With Singapore’s resident unemployment rate at its highest in more than a decade, professionals in badly hit industries are now more likely to apply to jobs outside of their current industry, according to recent LinkedIn data. However, finding new roles that are most relevant to their current skills, or even venturing into a completely different industry has its challenges, and job seekers may not know where to begin.
Job seeking outside current industry
LinkedIn’s response is the Career Explorer, a tool which will help job seekers identify new career paths that have the most skills overlapping with their current role; as well as new skills they will need to acquire in order to excel in a different role and industry. Through the interactive dashboard, job seekers will be able to discover LinkedIn Learning courses or learning paths they can take to build the necessary skills. In addition, the tool will also connect them to open jobs and other LinkedIn members in similar roles, who may be able to offer career guidance.
Career Explorer for job seekers
At the same time, LinkedIn is also encouraging employers to hire based on skills, rather than focusing solely on traditional qualifications or past experience. As more professionals pick up new skills and switch career paths, employers should see this as an opportunity to build a more diverse workforce, which will work to the organisation’s advantage. LinkedIn has also made available a few tools to support organisations in this regard.
Feon Ang, Vice President, Talent and Learning Solutions, Asia Pacific, LinkedIn said: “In today’s challenging climate, we know it is not easy for job seekers to secure new employment opportunities. This is why it is incredibly important for job seekers to develop a growth mindset. Regardless of what you have studied, or where you have worked, you must be willing to upskill as you take on a new role; or even reskill in order to venture into a different industry. At LinkedIn, we are committed to help job seekers make these transitions, with the various tools and resources available on our platform. We also encourage organisations to hire based on skills, as opposed to degrees or past experience, as it helps build a diverse workforce and contribute to more equitable recovery for all.”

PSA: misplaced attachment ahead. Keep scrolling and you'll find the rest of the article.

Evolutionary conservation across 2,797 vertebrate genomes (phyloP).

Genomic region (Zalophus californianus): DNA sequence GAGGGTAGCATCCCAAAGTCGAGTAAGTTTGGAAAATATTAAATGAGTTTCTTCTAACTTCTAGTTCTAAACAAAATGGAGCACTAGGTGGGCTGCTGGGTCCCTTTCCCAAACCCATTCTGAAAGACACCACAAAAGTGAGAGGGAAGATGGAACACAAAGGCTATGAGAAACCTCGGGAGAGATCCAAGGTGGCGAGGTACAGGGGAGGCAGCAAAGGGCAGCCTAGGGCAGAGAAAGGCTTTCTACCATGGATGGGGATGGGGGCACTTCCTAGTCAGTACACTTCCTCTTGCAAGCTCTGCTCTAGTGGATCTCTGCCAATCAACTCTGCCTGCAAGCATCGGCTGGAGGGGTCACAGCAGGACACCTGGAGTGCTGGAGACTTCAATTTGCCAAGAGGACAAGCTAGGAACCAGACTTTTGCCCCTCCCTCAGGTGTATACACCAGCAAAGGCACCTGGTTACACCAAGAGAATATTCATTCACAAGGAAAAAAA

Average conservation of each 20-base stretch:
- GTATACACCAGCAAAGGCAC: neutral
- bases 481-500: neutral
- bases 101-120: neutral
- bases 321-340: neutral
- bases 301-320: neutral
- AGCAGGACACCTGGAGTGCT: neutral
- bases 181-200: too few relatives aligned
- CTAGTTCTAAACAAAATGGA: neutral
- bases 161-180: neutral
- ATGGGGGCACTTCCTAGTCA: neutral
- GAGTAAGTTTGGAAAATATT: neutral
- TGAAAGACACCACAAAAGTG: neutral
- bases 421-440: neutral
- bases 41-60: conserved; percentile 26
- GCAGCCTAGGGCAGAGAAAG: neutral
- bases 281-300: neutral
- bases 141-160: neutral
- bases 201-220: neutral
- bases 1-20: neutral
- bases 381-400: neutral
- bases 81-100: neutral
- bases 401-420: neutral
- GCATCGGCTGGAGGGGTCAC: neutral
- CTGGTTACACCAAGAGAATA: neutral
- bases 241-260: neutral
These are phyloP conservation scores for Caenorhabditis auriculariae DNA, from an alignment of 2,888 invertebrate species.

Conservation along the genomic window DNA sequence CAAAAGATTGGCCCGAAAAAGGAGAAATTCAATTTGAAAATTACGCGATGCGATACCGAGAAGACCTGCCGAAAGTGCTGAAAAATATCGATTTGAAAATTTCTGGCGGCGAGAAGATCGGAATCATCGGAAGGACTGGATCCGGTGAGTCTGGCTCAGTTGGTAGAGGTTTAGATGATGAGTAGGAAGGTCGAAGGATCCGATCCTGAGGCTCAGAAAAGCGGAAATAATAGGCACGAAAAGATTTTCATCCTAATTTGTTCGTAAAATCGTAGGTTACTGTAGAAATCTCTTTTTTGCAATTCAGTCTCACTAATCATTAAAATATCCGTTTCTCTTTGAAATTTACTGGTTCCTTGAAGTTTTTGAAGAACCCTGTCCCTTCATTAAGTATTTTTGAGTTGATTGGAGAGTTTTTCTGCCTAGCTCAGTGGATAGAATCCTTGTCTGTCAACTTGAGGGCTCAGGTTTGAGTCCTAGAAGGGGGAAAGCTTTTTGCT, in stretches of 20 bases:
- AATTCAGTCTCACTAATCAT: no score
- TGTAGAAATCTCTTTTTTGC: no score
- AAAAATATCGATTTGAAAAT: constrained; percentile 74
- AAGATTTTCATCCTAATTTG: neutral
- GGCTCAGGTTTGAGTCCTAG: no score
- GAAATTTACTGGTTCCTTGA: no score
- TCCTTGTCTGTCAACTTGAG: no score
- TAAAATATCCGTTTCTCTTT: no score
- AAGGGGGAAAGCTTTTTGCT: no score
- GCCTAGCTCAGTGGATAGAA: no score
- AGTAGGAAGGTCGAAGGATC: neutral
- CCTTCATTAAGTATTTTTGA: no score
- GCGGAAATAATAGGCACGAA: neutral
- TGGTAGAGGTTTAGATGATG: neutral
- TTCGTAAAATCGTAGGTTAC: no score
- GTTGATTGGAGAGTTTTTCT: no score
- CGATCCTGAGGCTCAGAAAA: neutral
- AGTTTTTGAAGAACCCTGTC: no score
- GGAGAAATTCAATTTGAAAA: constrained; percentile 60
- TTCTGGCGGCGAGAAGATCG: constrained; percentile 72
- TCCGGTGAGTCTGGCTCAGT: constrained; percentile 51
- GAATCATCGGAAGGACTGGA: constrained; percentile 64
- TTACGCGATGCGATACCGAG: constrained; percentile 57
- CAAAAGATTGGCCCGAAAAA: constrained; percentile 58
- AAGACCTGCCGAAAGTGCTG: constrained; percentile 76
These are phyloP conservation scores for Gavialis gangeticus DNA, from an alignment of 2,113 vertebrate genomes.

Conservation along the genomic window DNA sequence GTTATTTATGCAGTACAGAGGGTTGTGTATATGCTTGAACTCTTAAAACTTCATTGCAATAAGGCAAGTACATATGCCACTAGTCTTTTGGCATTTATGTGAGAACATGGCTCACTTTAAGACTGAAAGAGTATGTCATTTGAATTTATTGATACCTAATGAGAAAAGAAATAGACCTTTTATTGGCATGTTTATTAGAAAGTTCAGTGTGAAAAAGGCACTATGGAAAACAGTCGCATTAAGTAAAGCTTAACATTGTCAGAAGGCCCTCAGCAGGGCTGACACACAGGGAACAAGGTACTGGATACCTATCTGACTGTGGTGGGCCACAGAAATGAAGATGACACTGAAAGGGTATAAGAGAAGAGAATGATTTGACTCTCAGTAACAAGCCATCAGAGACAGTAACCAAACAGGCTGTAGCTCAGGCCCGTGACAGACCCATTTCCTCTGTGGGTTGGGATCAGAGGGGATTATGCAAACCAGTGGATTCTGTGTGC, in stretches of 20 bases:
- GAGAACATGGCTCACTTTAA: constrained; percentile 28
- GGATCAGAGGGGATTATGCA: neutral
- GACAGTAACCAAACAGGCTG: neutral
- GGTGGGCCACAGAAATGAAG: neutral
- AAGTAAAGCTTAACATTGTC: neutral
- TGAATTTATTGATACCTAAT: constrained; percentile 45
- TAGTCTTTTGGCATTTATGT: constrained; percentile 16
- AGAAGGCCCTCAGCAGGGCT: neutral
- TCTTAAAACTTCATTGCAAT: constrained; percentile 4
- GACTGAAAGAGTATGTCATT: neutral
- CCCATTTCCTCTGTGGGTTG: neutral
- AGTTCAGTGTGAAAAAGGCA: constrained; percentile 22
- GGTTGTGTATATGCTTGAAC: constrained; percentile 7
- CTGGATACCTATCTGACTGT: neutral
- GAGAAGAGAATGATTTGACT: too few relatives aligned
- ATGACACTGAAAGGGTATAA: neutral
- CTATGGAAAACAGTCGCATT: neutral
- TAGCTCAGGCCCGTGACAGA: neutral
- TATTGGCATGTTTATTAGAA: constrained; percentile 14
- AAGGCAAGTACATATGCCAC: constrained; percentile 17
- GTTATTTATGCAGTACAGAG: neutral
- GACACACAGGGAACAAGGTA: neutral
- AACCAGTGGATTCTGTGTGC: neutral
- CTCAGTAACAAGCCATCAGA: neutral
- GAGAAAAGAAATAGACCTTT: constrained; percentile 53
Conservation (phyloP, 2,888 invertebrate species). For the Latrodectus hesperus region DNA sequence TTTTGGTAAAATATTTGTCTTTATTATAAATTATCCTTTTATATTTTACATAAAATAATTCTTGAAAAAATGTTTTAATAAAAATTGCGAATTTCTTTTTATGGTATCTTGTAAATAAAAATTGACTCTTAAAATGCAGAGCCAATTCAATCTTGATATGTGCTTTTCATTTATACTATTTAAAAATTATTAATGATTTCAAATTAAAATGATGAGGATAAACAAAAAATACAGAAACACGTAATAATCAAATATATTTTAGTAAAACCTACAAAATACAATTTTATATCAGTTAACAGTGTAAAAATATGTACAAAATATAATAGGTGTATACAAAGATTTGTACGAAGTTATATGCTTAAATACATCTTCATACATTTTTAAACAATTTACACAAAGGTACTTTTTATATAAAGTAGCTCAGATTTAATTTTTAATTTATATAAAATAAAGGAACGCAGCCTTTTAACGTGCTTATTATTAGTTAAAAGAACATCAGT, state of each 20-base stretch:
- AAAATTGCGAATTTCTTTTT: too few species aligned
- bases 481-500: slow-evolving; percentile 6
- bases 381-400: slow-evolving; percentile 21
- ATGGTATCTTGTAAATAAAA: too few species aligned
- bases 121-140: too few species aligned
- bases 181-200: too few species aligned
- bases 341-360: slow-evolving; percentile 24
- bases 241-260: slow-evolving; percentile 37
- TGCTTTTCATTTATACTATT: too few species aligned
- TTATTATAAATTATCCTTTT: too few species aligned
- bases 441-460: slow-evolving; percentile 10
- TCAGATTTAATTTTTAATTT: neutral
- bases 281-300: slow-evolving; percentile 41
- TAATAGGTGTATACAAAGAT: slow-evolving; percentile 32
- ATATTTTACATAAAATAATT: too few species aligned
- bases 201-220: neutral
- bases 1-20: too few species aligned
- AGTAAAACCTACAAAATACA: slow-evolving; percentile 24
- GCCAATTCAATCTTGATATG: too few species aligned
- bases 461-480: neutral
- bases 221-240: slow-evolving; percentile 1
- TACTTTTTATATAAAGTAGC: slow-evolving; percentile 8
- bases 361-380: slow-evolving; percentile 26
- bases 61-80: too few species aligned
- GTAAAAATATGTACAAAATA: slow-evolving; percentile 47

Other tools that help job seekers land new employment opportunities include:
- Skills Assessments: Skills Assessments allow members to validate and showcase their skills to recruiters and their network, helping them stand out amongst candidates and become more discoverable to recruiters. There are currently close to 100 Skills Assessments available on LinkedIn, and job seekers who successfully earn a skill badge are 20% more likely to get hired.
- Interview preparation tools for in-demand roles: Job seekers can use LinkedIn’s interview preparation tools which include commonly asked interview questions, answer guidance and tips, as well as instant feedback on recorded practice answers. The tools will cater to specific roles such as software engineer, project manager and business analyst, which LinkedIn has identified as some of the most in-demand jobs in Singapore.
- #OpenToWork profile photo frame: The #OpenToWork feature allows job seekers to indicate that they are actively looking for work through a simple LinkedIn profile photo frame. Since its launch, job seekers who used the feature have recorded 40% more recruiter inmails and 20% more messages from their community.
To encourage more employers to hire based on skills, Linkedin has made the following available to small-to medium sized businesses (SMBs) and hiring managers:
- Free jobs for SMBs: Small businesses can now create job postings on LinkedIn for free, easing the hiring process and expanding the number of job opportunities on LinkedIn.
- #Hiring profile photo frame: Hiring managers can use the #Hiring profile photo frame to signal that they are hiring for open roles. This will allow job seekers to quickly identify who within their network is hiring.
For more information, please go to opportunity.linkedin.com.